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Procedural Ultrasound In Pediatric Patients: Techniques And Tips For Accuracy And Safety

June 2016

Abstract

Point-of-care ultrasound is becoming more prevalent in pediatric emergency departments as a critical adjunct to both diagnosis and procedure guidance. It is cost-effective, safe for unstable patients, and easily repeatable as a patient's clinical status changes. Point-of-care ultrasound does not expose the patient to ionizing radiation and may obviate the need for procedural sedation. Because the use of point-of-care ultrasound in pediatric emergency medicine is relatively new, the body of literature evaluating its utility is small, but growing. Data from adult emergency medicine, radiology, critical care, and anesthesia evaluating the utility of ultrasound guidance must be extrapolated to pediatric emergency medicine. This issue will review the adult literature and the available pediatric literature comparing ultrasound guidance to more traditional approaches. Methods for using ultrasound guidance to perform various procedures, and the pitfalls associated with each procedure, will also be described.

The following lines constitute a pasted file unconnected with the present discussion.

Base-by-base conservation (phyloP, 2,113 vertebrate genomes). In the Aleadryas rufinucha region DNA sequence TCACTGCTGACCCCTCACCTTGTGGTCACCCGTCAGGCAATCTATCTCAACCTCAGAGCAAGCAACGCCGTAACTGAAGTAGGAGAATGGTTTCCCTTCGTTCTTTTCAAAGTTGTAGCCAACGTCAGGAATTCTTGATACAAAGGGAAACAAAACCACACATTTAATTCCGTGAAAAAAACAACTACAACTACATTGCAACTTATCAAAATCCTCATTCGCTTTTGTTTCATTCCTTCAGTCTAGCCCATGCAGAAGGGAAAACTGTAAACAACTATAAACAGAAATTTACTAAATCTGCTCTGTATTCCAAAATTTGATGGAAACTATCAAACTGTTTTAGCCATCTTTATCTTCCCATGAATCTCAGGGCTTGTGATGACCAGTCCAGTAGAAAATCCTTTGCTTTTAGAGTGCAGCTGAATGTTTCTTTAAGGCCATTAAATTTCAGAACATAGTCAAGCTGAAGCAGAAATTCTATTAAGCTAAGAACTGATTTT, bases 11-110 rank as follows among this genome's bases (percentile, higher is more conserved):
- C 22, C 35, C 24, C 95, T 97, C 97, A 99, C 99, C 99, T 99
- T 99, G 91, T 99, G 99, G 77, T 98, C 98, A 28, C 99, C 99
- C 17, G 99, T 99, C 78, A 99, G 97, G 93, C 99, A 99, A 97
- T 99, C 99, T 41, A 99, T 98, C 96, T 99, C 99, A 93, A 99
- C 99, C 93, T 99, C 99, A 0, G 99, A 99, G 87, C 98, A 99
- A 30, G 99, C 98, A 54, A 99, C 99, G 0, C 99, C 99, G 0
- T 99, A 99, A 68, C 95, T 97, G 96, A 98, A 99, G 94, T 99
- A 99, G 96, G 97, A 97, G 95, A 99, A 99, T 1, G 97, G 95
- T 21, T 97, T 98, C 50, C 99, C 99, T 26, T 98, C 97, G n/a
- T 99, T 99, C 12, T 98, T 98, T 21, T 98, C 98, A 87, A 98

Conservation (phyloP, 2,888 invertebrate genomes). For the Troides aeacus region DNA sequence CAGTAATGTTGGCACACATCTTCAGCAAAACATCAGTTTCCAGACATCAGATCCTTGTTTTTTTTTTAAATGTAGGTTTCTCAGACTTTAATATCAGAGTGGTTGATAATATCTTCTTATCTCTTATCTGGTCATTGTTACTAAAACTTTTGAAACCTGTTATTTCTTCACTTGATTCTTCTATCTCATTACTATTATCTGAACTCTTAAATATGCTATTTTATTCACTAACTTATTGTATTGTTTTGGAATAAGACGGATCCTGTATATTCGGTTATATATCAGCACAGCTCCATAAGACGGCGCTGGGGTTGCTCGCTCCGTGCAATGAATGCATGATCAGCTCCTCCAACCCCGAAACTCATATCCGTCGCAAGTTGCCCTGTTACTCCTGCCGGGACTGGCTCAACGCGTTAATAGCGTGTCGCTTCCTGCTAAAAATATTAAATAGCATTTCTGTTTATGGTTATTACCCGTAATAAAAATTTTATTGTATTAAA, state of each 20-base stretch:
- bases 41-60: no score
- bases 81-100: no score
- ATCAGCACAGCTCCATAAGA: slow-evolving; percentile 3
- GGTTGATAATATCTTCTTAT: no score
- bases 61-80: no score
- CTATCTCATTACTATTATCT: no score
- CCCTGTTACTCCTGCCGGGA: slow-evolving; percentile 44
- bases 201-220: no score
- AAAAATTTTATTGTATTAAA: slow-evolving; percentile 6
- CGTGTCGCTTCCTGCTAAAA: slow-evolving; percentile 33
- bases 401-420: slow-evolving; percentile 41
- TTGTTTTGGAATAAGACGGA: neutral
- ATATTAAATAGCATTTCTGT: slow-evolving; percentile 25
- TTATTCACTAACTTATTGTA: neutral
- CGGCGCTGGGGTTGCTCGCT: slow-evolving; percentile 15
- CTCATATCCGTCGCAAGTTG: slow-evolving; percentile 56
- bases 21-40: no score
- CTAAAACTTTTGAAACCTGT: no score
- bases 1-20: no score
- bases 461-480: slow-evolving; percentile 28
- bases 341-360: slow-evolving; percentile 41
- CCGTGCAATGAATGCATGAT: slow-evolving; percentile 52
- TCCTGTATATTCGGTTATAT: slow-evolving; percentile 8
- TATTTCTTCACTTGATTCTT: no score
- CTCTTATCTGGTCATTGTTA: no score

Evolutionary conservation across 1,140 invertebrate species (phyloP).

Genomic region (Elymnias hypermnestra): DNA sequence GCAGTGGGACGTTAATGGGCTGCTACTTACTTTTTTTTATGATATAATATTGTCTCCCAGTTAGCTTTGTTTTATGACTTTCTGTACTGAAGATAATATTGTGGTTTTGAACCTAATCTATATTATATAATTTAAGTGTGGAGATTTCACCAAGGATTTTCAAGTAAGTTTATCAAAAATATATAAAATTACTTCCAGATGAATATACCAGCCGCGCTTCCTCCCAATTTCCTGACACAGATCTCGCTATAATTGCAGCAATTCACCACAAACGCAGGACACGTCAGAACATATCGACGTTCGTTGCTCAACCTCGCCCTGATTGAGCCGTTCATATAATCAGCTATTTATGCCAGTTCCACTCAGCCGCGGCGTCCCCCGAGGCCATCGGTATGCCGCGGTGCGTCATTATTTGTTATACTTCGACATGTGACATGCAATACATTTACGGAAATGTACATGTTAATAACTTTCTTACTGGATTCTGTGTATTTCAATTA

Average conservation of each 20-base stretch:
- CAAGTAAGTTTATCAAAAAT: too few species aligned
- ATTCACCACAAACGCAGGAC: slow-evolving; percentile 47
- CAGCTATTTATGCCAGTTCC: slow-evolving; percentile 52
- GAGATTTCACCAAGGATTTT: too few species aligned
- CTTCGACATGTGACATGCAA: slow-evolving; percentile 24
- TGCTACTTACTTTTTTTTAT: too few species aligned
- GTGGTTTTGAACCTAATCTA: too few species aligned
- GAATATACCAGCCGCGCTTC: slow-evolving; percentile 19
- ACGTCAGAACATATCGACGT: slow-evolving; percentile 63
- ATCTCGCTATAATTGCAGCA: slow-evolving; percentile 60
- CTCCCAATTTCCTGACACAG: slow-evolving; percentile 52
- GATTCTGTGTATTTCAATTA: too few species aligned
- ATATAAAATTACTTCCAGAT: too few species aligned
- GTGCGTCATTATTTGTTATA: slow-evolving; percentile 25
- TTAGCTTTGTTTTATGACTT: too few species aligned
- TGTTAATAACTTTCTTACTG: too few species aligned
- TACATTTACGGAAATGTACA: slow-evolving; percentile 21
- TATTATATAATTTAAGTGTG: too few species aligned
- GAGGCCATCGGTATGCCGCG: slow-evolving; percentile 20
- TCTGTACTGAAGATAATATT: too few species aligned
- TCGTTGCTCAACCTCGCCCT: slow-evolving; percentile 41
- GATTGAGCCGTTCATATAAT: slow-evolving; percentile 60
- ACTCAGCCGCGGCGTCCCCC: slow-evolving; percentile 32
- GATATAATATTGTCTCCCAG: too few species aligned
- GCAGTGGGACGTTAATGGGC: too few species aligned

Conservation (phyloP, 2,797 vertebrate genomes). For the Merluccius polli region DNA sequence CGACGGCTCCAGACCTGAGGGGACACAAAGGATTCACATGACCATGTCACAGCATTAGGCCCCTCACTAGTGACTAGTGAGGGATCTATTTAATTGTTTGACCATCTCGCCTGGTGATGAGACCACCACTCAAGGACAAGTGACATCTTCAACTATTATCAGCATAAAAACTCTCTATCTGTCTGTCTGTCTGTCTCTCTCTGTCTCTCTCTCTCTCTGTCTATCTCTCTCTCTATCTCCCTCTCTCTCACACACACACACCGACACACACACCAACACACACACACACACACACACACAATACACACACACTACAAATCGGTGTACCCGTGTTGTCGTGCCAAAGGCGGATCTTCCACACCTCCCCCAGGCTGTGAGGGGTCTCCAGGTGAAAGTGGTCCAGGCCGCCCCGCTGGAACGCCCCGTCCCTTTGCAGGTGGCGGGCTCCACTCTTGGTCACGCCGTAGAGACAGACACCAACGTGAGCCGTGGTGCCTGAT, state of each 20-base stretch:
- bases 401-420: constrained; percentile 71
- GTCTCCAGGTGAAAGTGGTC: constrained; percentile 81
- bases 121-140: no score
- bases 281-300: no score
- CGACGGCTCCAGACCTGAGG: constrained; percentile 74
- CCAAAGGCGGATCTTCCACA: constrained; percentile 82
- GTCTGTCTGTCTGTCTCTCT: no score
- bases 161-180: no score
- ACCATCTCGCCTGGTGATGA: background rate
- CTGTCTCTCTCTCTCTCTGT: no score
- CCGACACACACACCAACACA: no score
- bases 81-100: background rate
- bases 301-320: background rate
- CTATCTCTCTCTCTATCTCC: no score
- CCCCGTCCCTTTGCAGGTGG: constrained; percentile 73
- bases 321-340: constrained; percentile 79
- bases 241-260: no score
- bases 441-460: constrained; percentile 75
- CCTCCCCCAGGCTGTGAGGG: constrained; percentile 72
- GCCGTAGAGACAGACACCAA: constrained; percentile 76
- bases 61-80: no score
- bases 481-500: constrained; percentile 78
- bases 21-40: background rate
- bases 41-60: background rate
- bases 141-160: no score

Keywords: point-of-care ultrasound, POCUS, bedside ultrasound, procedural ultrasound, emergency ultrasound, pediatric, peripheral venous access, central venous access, lumbar puncture, bladder catheterization, foreign body

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Last Modified: 06/28/2017
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